Dismiss
Announcing Stack Overflow Documentation

We started with Q&A. Technical documentation is next, and we need your help.

Whether you're a beginner or an experienced developer, you can contribute.

Sign up and start helping → Learn more about Documentation →

Please recommend a data visualisation library that meets the following requirements:
1. works on all popular browsers (including ios safari)
2. java compatible
3. open-source (preferable)

So far I have used BirdEye (a comprehensive open source information visualization and visual analytics library for Adobe Flex) http://code.google.com/p/birdeye/
Pros of BirdEye: open source
Cons of BirdEye: does not work on ios browsers (it is flash-based)

I don't want to write a native app for iOS. Hence, I need something like BirdEye which works on iOS as well.

The primary goal of that application is to draw graphs for strategy map.

share|improve this question

closed as off-topic by genpfault, Hemang, Johanna Larsson, Mark Rotteveel, realspirituals Jun 11 '14 at 9:33

This question appears to be off-topic. The users who voted to close gave this specific reason:

  • "Questions asking us to recommend or find a tool, library or favorite off-site resource are off-topic for Stack Overflow as they tend to attract opinionated answers and spam. Instead, describe the problem and what has been done so far to solve it." – genpfault, Hemang, Johanna Larsson, Mark Rotteveel, realspirituals
If this question can be reworded to fit the rules in the help center, please edit the question.

    
What exactly do you mean "java compatible"? What interaction with Java is needed? Be aware that Java's browser penetration figures are pretty poor - substantially worse than flash: statowl.com/custom_ria_market_penetration.php – user568458 Dec 15 '12 at 22:29

I have worked on google visualization API. I found it easy to use and supports wide range of options. Also their site has good sample code so learning curve is smooth.

I had done it for iOS safari. But I think, its supported on all major browsers because it's a Javascript based library.

visualization API of Google

share|improve this answer

How sophisticated does it need to be?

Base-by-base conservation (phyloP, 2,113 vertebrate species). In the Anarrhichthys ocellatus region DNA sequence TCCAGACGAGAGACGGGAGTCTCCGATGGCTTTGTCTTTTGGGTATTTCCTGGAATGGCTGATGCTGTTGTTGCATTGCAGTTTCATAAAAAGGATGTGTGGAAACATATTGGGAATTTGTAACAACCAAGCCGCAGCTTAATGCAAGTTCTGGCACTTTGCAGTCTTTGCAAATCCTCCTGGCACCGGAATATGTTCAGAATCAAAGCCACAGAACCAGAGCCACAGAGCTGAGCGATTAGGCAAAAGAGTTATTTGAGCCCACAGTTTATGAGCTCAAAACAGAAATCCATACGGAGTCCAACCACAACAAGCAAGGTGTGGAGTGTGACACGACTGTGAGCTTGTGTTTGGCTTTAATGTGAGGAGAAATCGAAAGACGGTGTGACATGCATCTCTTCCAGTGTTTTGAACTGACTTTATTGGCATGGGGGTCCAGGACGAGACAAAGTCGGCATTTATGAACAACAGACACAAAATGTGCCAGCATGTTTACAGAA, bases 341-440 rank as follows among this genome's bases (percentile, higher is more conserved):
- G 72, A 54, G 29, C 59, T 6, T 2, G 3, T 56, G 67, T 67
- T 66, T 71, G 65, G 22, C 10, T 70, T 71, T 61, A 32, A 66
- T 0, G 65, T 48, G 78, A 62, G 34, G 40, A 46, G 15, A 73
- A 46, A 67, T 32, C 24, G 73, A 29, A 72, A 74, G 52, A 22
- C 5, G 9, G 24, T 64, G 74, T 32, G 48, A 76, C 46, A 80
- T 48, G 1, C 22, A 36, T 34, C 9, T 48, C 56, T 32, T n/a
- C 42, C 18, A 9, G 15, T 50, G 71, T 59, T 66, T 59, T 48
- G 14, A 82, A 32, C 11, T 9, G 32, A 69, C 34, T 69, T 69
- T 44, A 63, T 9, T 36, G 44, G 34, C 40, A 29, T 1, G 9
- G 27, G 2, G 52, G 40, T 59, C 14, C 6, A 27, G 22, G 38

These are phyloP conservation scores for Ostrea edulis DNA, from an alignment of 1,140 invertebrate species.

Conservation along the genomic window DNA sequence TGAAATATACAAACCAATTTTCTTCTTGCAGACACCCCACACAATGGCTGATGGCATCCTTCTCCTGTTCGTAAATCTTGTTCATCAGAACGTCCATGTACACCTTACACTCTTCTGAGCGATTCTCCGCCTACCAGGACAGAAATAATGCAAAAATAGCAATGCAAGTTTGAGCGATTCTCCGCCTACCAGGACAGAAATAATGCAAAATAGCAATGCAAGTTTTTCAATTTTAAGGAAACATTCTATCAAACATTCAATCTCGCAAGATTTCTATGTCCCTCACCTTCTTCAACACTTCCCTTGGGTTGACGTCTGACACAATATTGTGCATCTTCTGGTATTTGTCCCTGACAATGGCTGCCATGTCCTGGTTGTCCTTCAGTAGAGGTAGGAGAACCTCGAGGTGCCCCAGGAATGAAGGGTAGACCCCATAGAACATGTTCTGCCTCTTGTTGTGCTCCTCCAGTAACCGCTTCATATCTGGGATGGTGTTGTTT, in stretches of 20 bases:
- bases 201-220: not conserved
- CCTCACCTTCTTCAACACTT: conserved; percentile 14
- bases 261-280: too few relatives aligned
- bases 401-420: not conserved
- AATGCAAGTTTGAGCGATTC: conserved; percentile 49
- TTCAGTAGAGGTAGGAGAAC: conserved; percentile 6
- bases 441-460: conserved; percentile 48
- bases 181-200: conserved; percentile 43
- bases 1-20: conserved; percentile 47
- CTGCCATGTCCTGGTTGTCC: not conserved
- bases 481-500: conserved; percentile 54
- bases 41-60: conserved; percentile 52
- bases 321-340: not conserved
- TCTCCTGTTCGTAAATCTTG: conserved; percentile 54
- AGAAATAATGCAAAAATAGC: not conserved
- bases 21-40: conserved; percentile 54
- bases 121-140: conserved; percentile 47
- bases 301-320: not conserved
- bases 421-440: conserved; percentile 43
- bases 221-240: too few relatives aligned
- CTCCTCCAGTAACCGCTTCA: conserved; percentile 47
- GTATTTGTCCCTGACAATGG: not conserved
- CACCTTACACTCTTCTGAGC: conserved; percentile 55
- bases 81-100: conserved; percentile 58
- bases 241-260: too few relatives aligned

• If you just need standard charting like interactive line charts, bars, stacked bars, pie charts, dot charts, etc then go with gRaphael. It's built on Raphael which uses SVG or VML (IE6-8's weird SVG clone) as appropriate. It works in IE6+, all major desktop browsers, iOS Safari, and modern Android stock browsers. The only browser I'm aware of where it doesn't work in is the stock Android browser in Android versions 1 and 2 - i.e. old Android phones (not tablets, which use v3) from mid 2011 or earlier, where the user hasn't replaced the stock browser or updated.

enter image description here enter image description here

  • If you need serious stuff, look into taking the output from D3.js (an awesome SVG data visualisation library used in many of the most sophisticated data visualisations on the web, including most of the New York Times' award-winning interactive visualisations, for example) and pipe it through Raphael to make it cross-browser. D3 outputs SVG paths and shapes, and Raphael takes SVG path strings and shape co-ordinates as input... Getting the two libraries working together is never actually that simple, but it's not a major struggle either - here's a blog article on how to do it using a force-directed graph as an example. Of course, while this is great for cross-browser compatibility, it uses a lot of processing power. Optimise for performance, and consider using some loading animation spinning gif :-)

enter image description here enter image description here


Tip: If you're doing anything serious with Raphael that involves manipulating paths or shapes using or looking at their bounding box dimensions, and if the latest version or the version you're using is 2.1 or earlier (as it is at time of writing), apply this bug fix to avoid strange unpredictable behaviour.

share|improve this answer
    
D3 is the way to go! – akuhn Dec 15 '12 at 22:33

I liked to use (after some research):
YUI
InfoVis
highcharts

Enjoy!

share|improve this answer

Not the answer you're looking for? Browse other questions tagged or ask your own question.